This blog shares some of our thoughts about plain language, and the latest discussions about plain English and clear design in New Zealand, and around the world.

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20 April 2011

Reading and writing for health

People looking for health information have to decide where to get their information from. Health information is everywhere—in advertising, magazines, television dramas, in brochures in the GP’s waiting room and fact sheets at the pharmacy, and on the internet. But it’s not all easy to read.

Health literacy – using health information
Using health information requires more than just the ability to read and understand the words. People who study literacy use the term ‘health literacy’ to describe a person’s ability to read, understand, and then use health information. It takes a complex set of skills to use health information to make decisions about your own or your family’s health.

International surveys show that poor health literacy costs us millions of dollars every year.
When people do not understand written information, they cannot use it to manage their health well.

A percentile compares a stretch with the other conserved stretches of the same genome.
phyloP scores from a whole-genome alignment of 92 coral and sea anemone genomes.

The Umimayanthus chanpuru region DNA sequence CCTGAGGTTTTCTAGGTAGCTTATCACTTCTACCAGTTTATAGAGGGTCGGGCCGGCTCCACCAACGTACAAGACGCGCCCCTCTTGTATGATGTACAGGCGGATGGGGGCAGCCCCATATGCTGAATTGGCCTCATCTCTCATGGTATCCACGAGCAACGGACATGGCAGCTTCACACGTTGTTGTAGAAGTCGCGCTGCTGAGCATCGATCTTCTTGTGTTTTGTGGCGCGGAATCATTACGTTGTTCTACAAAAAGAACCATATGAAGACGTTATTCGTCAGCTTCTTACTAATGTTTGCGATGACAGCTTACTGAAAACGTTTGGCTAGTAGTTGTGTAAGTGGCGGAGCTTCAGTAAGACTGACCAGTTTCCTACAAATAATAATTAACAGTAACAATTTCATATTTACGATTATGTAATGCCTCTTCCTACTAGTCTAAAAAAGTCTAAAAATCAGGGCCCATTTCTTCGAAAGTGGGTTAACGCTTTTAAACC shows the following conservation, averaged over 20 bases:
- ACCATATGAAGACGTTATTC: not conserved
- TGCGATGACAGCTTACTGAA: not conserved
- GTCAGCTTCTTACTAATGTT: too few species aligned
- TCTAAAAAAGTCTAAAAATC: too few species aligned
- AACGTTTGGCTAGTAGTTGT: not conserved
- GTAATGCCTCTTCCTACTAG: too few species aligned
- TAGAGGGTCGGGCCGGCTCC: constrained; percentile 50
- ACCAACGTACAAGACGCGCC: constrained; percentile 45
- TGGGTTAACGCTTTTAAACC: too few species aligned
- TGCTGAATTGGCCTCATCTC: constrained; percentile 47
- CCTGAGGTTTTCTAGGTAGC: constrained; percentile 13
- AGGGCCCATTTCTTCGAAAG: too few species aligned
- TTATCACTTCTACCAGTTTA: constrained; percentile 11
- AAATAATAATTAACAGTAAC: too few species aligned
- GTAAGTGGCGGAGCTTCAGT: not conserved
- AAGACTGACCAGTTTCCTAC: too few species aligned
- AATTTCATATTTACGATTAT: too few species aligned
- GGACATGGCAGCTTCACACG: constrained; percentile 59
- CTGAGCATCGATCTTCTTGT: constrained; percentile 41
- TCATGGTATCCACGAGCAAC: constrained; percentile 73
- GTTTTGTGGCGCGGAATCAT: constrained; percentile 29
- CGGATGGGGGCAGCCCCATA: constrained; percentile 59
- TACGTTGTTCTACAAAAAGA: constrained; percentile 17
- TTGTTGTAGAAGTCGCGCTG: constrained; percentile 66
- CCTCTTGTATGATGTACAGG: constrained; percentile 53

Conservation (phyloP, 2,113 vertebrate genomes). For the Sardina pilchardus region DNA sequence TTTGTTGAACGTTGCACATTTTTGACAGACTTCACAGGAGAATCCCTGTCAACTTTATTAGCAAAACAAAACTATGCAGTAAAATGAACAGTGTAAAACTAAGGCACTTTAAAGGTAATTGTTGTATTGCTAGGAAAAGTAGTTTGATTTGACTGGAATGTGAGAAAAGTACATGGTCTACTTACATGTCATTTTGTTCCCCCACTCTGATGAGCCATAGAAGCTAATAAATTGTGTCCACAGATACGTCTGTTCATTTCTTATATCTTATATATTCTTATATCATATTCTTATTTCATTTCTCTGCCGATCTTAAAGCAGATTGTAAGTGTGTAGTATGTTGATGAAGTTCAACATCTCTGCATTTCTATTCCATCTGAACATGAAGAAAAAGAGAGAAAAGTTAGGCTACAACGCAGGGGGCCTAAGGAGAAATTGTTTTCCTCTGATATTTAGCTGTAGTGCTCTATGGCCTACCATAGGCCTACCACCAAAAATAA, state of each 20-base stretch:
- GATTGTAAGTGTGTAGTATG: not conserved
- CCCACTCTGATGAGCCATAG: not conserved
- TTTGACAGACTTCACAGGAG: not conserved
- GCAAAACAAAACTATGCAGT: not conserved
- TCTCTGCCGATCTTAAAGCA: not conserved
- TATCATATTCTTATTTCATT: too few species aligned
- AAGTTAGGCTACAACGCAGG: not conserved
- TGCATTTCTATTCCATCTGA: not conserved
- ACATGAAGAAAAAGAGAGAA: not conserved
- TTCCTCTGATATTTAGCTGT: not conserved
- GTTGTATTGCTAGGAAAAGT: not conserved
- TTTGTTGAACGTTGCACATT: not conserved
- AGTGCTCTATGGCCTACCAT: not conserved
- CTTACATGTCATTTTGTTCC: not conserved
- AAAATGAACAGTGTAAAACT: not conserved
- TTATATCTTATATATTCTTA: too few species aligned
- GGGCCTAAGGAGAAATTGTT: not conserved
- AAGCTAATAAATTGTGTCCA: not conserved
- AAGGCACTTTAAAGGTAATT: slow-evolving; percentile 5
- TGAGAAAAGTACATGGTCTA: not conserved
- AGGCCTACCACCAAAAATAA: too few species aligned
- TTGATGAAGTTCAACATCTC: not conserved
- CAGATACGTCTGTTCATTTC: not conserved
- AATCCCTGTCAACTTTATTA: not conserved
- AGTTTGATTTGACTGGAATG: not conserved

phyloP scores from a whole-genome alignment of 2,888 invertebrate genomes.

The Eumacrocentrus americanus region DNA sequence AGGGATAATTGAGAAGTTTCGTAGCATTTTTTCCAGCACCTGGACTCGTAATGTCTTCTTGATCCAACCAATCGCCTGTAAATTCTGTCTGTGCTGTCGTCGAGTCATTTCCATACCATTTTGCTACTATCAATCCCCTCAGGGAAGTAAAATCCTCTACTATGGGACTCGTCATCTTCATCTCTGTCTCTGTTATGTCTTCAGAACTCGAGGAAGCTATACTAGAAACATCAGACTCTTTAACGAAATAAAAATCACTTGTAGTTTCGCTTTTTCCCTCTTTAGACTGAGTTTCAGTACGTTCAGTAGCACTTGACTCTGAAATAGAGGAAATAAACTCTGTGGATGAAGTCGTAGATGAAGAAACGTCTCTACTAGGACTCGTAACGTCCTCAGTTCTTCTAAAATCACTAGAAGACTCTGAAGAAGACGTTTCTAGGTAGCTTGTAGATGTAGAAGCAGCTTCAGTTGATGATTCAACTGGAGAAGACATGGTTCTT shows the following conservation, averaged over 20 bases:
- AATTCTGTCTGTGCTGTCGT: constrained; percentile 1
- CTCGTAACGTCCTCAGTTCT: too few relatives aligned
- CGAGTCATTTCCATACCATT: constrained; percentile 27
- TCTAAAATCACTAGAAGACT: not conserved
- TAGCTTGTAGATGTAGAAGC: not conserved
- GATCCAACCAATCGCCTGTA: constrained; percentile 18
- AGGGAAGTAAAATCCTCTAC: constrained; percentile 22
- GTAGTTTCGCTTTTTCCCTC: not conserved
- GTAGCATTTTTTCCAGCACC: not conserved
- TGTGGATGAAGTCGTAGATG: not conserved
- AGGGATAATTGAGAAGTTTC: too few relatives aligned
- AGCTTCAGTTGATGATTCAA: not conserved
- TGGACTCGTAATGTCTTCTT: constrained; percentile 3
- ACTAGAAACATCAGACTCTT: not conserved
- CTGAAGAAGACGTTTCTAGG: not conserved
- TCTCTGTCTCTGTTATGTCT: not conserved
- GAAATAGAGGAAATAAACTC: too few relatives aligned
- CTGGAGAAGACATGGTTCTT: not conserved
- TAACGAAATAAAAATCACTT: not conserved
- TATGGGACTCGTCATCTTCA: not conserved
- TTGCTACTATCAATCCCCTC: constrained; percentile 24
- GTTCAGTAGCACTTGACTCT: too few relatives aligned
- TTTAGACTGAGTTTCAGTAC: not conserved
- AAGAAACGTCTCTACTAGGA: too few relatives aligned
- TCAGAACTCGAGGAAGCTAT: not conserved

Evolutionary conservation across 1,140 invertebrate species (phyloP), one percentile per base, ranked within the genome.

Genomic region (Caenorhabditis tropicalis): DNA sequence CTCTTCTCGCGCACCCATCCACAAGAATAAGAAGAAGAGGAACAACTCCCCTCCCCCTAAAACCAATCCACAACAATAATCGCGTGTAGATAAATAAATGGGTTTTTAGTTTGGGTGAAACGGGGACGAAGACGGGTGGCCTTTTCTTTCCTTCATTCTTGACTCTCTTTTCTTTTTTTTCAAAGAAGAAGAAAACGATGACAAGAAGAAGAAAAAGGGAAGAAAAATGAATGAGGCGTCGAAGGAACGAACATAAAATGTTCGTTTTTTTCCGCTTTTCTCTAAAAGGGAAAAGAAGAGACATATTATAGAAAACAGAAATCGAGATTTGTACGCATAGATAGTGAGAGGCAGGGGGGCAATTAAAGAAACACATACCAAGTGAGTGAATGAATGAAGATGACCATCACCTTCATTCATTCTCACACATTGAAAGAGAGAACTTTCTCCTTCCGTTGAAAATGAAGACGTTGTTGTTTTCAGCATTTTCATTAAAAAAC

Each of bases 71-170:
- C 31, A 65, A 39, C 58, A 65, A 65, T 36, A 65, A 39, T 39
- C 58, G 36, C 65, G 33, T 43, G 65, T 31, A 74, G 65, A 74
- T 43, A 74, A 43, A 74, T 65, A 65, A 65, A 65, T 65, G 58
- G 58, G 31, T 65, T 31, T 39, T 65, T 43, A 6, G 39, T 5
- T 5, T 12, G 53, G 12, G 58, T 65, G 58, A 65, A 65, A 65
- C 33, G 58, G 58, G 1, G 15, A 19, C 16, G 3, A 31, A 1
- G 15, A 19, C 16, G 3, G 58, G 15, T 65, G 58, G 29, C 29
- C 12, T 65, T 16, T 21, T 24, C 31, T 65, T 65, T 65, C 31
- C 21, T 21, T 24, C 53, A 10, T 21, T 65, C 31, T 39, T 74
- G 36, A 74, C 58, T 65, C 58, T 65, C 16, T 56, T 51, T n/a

Ask three key questions
Everybody benefits from health information written simply. One of the best tips I’ve seen for writing or giving health information is called ‘Ask Me 3’. These are three questions a patient should ask in every conversation about their health. Health professionals can use them to give health information. The questions are:
  • What is my problem?
  • What do I need to do?
  • Why is it important for me to do this?

Use the right words, simply
Writers can use Ask Me 3 to plan what they write. Here at Write, we’re preparing an ebook of plain English alternatives for medical words. Words like jaundice, nutrients, pneumonia, neonatal, intravenous, postoperative, and angina are used in daily life. However, you can’t assume that your readers understand medical words.

You may want to continue to use a particular medical term. You don’t have to replace a difficult word in order to write simply. Plain English is about writing clearly, so explain the word(s) the first time you use them and use them in short sentences.

Visit the New Zealand health literacy website
Read more about Ask Me 3


  1. I like the three questions idea... could be used elsewhere?
    Ask Me 3 for mothers of teenagers:
    - What have you lost?
    - Why do you think I might know where it is?
    - Would cleaning your room help you find it?

  2. Great to have the guts of what to ask the doc/nurse/A & E etc in 3 simple questions - thanks!